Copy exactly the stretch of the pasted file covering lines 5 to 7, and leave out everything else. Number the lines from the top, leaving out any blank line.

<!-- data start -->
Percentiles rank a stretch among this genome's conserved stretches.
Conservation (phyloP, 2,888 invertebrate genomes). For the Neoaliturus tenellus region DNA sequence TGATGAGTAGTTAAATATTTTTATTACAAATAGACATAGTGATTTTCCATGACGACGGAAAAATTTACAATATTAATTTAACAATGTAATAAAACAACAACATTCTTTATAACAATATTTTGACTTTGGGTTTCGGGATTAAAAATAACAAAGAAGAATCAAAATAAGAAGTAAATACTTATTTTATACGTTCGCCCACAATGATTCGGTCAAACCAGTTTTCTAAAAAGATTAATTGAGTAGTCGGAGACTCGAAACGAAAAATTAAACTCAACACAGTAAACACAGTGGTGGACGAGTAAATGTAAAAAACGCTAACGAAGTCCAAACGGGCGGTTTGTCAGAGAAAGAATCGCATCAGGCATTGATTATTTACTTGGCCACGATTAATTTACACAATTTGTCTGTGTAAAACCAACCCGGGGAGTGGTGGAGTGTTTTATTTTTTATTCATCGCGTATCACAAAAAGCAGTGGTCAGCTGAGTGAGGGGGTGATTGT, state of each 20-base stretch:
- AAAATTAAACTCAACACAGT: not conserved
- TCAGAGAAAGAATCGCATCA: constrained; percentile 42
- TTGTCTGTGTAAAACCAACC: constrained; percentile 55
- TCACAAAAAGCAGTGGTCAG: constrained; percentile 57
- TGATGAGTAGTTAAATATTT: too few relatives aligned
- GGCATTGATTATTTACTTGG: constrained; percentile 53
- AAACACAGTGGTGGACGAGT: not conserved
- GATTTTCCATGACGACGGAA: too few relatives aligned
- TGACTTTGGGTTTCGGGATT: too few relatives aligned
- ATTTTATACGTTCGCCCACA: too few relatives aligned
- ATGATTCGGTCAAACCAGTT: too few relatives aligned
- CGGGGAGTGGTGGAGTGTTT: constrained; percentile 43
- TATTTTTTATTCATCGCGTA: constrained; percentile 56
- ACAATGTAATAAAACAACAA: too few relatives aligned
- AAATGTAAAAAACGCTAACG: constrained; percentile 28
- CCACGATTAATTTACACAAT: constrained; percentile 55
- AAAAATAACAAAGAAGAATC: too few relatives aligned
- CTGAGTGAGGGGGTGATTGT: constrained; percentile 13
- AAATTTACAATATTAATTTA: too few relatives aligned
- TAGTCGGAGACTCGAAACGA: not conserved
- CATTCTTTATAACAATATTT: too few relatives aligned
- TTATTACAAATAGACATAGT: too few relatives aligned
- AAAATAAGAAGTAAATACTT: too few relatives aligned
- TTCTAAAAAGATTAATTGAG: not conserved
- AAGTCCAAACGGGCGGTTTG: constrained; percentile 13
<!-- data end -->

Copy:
- TTGTCTGTGTAAAACCAACC: constrained; percentile 55
- TCACAAAAAGCAGTGGTCAG: constrained; percentile 57
- TGATGAGTAGTTAAATATTT: too few relatives aligned